A Pandemic in Paradise

Sydney Allen.jpg

Sydney Allen, OC ’19 is the 2019-2021 Shansi Fellow at Gadjah Mada University. This is her second year narrative

When I envisioned my second year as a Shansi Fellow, I pictured deepening relationships with friends, spending days working in the campus canteen, and getting involved in a project or two—perhaps helping to start an English journalism club within my department or assisting with the student-led play. During my first year in Jogja, I tried my best to acclimate and build a community. I was militantly social—spending nearly every meal with new people in coffee shops and restaurants and seizing every opportunity for adventure. I went to cooking and dance classes—despite a lack of natural propensity for both—went to karaoke bars, attended parties where I didn’t know anyone and went on various hiking and rock-climbing trips, all in an effort to meet new people. I desperately wanted to make a community for myself in Jogja. I largely succeeded. By January 2020, I had an amazing group of friends both in Universitas Gadjah Mada and outside of it. I had found my groove in Jogja and learned the lay of the city and had gotten promising feedback on my first semester classes. I was loving life and felt like I was thriving.


Needless to say, the pandemic put a bit of a damper on my plans. In a scary, tumultuous two weeks in March most Shansi Fellows were evacuated from their host countries, a majority of my friends in Jogja returned to either their home countries or their parents’ villages, and our university disbanded in-person classes for the semester. It was horrifying and everything was uncertain. This was the period when there was not much information about the virus so we thought even a trip to the store might kill us. 

However, I decided that I would rather wait out the pandemic in Indonesia and thankfully the Shansi office was willing to accommodate my wishes. I spent most of the pandemic holed up in my apartment in Jogja doom-scrolling through the news, ordering Grab food to my apartment, and trying to come to terms with this bizarre new reality. 

While I had the same pandemic related anxieties and fears as everyone else, it was equally hard feeling like all of my work during my first Shansi year was for naught. All of my lesson plans had to be drastically changed, the University events and conferences we had been planning were cancelled, the semester was shortened, and my network of friends had scattered across the globe, seemingly overnight.  It was a whirlwind, made more intense because my new co-fellow Kara was unable to enter Indonesia. My biggest source of anxiety and regret was that my precious time as a Shansi Fellow was slipping away. This once in a lifetime opportunity was passing me by because of a microscopic virus that forced society to a halt and kept me inside my apartment. I had to come to terms with that disappointment and sought to make the most out of the discouraging circumstances. 

After a few months, when it became clear that life was not going to go back to “normal” anytime soon, I started rebuilding a life within the framework of the pandemic. I became part of a small “pod” and we went on a few short trips near Jogja. I dabbled in a number of new hobbies—knitting, cooking, and keeping a journal to name a few. I started appreciating nature in my neighborhood like never before—going on long walks through the rice paddies and escaping to the waterfalls in the nearby hills of Kolonprogo.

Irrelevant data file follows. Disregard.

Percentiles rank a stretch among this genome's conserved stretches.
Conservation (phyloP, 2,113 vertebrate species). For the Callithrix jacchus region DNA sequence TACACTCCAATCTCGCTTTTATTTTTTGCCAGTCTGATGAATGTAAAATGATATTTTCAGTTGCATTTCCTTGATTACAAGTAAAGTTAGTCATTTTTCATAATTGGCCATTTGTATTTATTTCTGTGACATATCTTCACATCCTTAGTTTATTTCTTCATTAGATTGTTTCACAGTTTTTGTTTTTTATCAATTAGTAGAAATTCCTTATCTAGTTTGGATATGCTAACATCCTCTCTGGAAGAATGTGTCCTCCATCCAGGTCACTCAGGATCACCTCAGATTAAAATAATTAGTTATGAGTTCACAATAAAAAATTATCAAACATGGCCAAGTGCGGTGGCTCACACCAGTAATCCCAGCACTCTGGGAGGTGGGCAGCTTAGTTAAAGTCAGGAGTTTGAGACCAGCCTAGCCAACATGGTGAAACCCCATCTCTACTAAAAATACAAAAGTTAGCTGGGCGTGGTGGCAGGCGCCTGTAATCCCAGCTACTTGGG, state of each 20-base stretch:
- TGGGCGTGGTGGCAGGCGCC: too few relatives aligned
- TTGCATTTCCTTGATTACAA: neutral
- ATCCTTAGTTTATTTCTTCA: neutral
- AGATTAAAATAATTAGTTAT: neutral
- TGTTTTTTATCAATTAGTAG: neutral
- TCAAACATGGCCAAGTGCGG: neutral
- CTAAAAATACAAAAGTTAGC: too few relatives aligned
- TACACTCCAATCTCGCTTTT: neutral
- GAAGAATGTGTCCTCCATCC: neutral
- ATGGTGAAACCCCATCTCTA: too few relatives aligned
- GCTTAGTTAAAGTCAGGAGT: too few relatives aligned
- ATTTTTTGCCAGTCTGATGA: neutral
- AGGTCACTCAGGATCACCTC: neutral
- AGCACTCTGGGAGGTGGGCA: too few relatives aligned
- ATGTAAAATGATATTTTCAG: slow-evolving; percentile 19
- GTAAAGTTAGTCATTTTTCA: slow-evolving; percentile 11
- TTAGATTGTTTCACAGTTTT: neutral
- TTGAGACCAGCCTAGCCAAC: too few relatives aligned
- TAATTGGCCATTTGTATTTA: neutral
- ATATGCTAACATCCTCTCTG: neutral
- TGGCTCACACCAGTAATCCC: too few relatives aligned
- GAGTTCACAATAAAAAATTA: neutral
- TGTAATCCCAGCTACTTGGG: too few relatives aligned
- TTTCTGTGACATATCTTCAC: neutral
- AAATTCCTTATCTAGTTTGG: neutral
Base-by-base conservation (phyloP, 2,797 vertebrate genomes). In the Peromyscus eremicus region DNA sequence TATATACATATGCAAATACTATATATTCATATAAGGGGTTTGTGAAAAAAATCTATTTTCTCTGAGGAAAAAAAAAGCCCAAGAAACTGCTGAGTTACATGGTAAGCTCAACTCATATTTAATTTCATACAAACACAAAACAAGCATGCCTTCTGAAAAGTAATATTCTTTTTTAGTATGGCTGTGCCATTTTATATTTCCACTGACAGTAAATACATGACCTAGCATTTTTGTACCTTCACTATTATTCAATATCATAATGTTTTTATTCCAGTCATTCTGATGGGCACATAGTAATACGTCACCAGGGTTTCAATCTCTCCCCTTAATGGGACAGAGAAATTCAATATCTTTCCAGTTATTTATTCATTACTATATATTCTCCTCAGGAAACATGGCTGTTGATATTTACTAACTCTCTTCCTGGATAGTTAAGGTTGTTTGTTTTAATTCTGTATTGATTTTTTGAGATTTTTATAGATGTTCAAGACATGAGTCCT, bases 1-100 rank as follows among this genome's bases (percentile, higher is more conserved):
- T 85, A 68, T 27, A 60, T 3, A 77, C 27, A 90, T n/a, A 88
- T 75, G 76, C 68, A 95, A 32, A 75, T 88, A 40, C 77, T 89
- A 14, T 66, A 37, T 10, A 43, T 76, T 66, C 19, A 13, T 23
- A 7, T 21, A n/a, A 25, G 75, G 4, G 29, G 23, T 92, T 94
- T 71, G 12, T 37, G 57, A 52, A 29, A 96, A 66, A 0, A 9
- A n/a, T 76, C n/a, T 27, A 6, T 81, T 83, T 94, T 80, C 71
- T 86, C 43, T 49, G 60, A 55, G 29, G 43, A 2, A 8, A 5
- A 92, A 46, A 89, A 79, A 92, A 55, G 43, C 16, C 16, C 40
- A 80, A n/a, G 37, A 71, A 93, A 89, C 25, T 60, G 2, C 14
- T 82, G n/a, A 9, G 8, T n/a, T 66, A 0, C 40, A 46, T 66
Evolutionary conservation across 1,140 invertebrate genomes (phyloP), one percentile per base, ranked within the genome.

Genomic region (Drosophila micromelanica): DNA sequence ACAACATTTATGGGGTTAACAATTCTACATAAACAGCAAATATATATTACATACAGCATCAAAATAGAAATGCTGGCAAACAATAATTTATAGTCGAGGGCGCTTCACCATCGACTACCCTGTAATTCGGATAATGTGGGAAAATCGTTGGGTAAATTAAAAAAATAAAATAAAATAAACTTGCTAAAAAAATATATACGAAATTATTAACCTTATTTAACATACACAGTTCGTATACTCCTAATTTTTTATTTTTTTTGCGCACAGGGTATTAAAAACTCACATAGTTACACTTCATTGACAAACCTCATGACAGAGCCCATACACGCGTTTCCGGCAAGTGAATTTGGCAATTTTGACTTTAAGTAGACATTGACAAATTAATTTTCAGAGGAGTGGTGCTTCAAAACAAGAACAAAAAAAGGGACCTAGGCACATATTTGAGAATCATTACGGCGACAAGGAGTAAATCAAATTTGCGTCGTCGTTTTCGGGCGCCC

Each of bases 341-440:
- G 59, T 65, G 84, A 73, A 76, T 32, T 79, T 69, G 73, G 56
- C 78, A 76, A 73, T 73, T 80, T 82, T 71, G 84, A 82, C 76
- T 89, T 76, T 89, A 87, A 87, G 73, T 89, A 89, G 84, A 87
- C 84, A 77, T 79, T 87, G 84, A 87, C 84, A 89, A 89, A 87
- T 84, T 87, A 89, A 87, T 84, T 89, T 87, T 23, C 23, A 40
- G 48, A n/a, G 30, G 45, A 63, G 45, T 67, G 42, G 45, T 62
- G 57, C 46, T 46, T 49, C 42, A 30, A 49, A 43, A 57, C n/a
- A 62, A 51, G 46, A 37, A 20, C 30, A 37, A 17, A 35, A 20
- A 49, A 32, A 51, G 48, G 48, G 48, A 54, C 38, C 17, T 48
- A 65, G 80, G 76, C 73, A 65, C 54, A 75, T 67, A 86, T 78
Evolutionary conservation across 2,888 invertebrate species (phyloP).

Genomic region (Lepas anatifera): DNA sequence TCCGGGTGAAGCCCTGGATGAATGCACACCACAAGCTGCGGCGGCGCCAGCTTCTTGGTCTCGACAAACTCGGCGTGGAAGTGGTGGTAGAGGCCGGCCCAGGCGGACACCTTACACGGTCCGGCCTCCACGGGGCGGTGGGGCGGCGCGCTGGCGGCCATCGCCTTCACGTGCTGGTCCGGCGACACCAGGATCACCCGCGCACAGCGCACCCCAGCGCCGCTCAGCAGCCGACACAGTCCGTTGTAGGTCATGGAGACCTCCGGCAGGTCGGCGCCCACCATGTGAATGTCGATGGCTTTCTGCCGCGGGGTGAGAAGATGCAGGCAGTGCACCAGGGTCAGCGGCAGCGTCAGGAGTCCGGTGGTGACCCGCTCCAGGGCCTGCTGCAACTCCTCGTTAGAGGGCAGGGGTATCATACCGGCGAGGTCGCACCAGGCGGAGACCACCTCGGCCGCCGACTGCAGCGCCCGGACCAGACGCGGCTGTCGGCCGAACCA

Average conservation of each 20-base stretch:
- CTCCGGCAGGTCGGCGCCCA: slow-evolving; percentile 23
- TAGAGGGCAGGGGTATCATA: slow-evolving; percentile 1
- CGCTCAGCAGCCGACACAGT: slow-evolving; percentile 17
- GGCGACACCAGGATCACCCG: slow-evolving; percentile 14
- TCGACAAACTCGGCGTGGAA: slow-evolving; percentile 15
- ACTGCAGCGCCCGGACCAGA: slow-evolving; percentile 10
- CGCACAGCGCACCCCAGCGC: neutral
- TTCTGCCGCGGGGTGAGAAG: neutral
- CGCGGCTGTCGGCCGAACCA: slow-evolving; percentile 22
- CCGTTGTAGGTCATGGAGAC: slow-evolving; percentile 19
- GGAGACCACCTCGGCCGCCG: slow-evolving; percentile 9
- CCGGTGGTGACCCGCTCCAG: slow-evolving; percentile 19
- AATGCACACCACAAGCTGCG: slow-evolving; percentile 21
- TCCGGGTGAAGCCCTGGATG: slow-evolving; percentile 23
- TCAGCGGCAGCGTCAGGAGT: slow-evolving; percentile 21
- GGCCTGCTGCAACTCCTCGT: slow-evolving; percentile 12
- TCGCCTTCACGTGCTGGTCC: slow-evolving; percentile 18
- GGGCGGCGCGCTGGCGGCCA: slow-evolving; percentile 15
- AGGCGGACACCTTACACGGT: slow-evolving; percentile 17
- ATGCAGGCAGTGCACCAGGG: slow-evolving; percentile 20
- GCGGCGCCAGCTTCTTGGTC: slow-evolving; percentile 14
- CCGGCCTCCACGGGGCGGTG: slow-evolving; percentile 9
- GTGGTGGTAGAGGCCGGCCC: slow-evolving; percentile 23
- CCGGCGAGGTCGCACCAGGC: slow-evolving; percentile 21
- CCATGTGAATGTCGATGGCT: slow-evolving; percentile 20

A photo of Merapi volcano taken at sunrise from mount Merbabu.


A photo from a hike in Kolonprogo with some of my pod-mates.

In October, I temporarily relocated to Bali to teach remotely from the island. I took long walks on the beach, went snorkeling and scuba diving, and learned to surf. It was a haven and a much-needed treat after over six months of pandemic stress. One of the most iconic tourist destinations in the world was essentially empty because of the pandemic and I did my best to take advantage of the calm. While in Bali, I reconnected with some friends who lived on the island and formed a small group that I was able to social distance with. It was at times disheartening to see how the lack of tourism affected the local economy and frustrating to see some foreigners and expats shirk pandemic regulations. But overall, it was invigorating to feel like I was once again making the most of my limited time as a Shansi Fellow.  

Now I’m back in Jogja and am entering my final semester at UGM. While my heart aches that this year has been so altered, would I have rather spent the last year living in the U.S. while it was ravaged by a pandemic? Without question, no. This year has shown me the truly tenuous nature of plans and forced me to reevaluate how I approach my goals for this program. If there is one lesson I’ve learned this year, it’s how to be more flexible and roll with the punches. So regardless of what this year brings, I’m planning to make the most of my time in Indonesia and savor the last few months I have here. Thanks for reading!


Amed, Bali, where I spent a few weeks snorkeling and scuba diving.